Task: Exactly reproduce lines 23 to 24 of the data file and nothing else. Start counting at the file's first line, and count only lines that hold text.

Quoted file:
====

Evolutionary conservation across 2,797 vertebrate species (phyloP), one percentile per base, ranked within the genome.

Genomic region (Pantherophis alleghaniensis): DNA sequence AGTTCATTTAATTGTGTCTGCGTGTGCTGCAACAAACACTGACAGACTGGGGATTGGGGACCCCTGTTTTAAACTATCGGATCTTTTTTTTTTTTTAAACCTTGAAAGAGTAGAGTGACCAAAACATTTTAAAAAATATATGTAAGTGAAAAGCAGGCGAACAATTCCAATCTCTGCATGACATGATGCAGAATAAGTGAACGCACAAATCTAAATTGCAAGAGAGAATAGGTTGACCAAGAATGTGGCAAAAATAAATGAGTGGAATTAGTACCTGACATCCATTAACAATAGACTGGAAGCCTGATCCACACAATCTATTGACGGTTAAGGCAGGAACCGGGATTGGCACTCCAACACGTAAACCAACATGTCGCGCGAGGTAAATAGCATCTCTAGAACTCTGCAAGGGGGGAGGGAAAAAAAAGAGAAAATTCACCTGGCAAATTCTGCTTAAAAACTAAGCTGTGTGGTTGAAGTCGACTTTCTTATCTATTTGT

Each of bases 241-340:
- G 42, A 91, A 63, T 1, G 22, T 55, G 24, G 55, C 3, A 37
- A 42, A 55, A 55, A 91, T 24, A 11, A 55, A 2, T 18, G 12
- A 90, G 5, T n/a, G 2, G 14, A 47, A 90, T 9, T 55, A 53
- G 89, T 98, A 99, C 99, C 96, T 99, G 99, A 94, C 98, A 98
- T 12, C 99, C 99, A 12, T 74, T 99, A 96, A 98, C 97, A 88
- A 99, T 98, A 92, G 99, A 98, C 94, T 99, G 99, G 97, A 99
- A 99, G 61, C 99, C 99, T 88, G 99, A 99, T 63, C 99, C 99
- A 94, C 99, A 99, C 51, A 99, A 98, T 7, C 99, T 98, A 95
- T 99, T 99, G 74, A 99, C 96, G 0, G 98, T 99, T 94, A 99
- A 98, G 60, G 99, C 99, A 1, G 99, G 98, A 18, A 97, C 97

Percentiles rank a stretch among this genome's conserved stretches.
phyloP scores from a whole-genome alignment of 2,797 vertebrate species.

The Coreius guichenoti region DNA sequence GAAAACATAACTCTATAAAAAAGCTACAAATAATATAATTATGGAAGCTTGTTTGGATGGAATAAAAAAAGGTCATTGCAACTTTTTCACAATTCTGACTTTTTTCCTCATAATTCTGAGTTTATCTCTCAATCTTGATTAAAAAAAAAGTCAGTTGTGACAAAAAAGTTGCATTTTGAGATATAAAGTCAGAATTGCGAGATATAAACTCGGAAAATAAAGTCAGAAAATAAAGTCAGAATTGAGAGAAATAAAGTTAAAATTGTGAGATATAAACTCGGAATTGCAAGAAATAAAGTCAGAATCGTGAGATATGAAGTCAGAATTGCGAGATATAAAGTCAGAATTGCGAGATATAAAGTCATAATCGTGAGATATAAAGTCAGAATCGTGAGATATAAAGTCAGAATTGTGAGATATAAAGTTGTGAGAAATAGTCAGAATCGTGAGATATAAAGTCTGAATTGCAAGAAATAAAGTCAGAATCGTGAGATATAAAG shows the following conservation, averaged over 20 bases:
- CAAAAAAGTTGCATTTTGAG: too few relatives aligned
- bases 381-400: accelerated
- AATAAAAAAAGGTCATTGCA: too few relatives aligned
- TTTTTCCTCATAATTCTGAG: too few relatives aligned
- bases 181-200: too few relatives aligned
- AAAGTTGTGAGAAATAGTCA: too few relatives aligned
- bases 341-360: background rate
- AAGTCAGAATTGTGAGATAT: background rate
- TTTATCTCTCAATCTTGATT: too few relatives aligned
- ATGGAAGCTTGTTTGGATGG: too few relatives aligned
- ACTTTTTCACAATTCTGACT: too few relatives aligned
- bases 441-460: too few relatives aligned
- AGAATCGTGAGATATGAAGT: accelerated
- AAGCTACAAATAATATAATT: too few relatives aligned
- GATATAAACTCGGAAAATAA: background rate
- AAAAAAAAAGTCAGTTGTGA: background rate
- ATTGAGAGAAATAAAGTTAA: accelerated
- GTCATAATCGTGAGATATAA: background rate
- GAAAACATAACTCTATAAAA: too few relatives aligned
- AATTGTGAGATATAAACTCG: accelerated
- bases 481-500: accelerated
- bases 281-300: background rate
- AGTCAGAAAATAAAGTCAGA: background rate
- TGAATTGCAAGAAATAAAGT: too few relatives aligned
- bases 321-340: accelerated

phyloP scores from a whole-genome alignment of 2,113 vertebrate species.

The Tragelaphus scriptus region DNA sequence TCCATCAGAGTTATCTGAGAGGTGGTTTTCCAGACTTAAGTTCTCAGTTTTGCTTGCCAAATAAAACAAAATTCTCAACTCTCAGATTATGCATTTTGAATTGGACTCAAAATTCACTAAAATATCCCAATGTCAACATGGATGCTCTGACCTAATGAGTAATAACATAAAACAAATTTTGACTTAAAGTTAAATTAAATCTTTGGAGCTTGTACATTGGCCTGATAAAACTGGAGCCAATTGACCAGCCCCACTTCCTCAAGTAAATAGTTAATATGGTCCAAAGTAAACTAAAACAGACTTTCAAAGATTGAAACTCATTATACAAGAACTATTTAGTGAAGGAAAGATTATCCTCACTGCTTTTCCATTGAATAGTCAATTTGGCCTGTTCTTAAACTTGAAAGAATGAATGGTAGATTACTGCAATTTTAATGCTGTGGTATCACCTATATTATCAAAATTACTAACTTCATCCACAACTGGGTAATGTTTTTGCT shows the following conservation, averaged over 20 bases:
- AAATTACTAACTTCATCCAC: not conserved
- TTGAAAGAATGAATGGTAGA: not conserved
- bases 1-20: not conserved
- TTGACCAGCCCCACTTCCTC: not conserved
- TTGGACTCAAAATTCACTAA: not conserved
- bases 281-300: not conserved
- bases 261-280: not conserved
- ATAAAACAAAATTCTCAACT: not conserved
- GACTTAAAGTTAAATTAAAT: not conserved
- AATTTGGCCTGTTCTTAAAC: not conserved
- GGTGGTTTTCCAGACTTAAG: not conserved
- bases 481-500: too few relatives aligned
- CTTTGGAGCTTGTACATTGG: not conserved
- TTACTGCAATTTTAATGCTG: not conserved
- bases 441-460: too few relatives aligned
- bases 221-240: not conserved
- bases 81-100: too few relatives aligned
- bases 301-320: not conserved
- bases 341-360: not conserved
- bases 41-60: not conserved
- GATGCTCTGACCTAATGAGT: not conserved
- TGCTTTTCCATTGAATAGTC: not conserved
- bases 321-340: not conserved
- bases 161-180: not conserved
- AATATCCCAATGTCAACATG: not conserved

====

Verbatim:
- bases 341-360: background rate
- AAGTCAGAATTGTGAGATAT: background rate